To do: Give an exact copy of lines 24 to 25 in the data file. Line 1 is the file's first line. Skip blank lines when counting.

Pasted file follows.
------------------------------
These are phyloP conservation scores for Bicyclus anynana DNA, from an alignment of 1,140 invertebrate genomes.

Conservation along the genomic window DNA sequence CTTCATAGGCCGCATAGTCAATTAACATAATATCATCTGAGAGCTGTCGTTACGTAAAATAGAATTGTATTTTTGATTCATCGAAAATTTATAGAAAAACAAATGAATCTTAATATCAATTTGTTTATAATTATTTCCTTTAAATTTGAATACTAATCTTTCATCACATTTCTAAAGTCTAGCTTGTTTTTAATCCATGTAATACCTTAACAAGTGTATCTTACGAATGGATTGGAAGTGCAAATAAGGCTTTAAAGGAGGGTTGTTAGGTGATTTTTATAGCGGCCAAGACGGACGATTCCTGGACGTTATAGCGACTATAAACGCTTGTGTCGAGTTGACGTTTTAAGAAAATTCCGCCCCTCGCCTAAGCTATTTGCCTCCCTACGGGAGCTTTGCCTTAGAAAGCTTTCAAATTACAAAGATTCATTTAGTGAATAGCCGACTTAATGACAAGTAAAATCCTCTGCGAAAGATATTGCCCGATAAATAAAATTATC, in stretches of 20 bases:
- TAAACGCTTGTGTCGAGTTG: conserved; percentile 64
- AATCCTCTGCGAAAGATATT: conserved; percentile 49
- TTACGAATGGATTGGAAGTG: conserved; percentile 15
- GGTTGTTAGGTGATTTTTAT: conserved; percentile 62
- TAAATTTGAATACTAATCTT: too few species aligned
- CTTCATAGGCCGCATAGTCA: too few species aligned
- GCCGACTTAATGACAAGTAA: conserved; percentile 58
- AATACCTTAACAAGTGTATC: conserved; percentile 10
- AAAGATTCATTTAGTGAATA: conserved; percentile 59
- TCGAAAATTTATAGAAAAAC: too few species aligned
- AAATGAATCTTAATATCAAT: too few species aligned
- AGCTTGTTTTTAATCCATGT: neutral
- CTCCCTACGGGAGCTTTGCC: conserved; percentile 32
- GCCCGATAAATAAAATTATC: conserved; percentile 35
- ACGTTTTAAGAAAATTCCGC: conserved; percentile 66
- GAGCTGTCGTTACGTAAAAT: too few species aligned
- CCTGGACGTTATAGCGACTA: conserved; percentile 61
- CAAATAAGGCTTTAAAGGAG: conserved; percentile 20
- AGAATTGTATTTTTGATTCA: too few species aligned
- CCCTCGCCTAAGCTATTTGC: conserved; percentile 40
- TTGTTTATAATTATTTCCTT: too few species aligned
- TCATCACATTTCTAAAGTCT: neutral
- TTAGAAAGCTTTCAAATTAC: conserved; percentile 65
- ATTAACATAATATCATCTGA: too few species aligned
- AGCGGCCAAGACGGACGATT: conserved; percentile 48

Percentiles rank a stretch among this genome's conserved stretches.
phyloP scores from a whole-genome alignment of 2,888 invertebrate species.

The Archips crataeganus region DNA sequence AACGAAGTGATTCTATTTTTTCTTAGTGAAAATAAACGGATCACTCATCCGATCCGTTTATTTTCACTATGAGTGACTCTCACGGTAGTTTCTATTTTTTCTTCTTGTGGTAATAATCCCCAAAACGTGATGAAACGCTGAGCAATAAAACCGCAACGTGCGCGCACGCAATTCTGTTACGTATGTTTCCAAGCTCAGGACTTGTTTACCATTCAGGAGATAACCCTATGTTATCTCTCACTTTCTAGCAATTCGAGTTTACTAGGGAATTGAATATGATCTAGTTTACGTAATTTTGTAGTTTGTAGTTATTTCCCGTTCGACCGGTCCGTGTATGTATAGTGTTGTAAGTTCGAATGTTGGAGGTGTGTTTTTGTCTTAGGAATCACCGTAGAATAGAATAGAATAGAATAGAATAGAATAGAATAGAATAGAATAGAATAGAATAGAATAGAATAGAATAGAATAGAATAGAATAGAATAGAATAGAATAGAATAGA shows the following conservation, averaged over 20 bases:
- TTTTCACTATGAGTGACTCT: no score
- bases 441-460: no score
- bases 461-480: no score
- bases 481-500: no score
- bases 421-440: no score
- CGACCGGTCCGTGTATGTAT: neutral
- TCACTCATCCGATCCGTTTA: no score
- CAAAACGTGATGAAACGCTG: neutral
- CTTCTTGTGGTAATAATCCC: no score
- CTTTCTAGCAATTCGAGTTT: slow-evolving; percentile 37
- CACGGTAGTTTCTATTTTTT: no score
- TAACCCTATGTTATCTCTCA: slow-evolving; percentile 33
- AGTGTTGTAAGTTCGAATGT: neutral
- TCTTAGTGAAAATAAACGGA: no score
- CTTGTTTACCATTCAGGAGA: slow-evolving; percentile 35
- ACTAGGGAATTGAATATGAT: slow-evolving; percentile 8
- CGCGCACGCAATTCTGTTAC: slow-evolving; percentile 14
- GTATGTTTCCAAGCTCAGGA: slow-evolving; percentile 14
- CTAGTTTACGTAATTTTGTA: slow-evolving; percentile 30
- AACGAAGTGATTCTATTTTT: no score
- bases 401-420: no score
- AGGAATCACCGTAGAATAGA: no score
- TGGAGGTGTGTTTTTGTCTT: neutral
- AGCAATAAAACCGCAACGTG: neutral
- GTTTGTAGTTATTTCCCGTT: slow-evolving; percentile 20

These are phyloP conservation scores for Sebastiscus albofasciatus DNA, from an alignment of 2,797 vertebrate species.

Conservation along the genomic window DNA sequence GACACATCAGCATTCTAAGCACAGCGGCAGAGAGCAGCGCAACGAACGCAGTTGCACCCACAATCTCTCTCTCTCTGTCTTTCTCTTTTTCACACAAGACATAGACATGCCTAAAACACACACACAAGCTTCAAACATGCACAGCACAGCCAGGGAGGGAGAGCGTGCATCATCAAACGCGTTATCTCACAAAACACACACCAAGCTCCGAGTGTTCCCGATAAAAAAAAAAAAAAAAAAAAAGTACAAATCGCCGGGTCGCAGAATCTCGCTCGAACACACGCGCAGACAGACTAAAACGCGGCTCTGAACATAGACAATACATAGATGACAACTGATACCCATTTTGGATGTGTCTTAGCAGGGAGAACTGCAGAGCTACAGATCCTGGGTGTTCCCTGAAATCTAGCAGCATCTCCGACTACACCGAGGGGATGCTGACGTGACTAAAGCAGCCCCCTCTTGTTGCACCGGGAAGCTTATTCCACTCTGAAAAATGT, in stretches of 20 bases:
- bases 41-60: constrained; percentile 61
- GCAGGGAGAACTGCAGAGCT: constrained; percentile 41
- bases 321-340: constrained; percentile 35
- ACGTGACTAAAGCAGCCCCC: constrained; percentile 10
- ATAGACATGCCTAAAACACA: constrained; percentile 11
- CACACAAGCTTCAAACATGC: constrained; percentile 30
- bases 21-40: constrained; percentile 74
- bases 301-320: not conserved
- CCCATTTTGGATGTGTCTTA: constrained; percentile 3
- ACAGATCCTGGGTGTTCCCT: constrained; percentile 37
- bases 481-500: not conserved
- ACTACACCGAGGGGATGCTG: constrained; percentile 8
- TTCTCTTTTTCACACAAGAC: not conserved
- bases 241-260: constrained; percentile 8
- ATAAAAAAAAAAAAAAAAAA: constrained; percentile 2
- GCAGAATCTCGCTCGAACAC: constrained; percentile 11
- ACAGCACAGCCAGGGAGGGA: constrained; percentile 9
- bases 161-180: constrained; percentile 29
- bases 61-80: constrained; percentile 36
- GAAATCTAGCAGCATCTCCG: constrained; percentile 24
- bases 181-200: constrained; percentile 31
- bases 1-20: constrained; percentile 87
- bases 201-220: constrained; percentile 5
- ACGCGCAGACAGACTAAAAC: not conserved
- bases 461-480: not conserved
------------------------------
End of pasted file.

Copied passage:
- TCATCACATTTCTAAAGTCT: neutral
- TTAGAAAGCTTTCAAATTAC: conserved; percentile 65